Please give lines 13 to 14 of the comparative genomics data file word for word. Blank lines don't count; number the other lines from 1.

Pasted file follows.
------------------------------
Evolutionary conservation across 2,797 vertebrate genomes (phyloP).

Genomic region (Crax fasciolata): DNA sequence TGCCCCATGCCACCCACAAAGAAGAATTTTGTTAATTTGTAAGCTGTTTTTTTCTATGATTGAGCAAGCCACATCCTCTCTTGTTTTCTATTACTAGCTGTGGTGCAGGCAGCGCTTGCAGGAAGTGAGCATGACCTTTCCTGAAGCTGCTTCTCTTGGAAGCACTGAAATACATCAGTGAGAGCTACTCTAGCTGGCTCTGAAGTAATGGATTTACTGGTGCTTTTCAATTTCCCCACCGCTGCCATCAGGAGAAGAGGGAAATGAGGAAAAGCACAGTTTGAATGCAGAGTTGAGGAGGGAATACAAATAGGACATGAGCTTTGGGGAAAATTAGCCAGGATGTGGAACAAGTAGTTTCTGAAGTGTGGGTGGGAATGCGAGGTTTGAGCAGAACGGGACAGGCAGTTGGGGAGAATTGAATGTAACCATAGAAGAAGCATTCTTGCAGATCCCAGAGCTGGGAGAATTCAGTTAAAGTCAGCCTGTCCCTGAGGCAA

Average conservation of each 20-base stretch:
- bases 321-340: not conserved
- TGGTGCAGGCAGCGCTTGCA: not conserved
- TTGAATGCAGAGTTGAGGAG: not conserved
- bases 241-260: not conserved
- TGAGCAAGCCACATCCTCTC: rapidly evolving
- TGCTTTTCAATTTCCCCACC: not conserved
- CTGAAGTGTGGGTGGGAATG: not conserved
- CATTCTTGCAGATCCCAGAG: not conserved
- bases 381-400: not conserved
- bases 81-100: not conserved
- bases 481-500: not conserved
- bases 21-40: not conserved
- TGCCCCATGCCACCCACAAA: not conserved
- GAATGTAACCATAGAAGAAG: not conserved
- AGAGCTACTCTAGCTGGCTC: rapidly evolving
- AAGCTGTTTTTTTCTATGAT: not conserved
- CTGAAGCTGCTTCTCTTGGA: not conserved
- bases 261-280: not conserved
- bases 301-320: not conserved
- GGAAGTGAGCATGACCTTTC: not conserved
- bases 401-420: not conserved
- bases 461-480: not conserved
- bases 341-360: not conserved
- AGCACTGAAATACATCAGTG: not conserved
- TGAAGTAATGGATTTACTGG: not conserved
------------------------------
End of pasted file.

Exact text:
- bases 81-100: not conserved
- bases 481-500: not conserved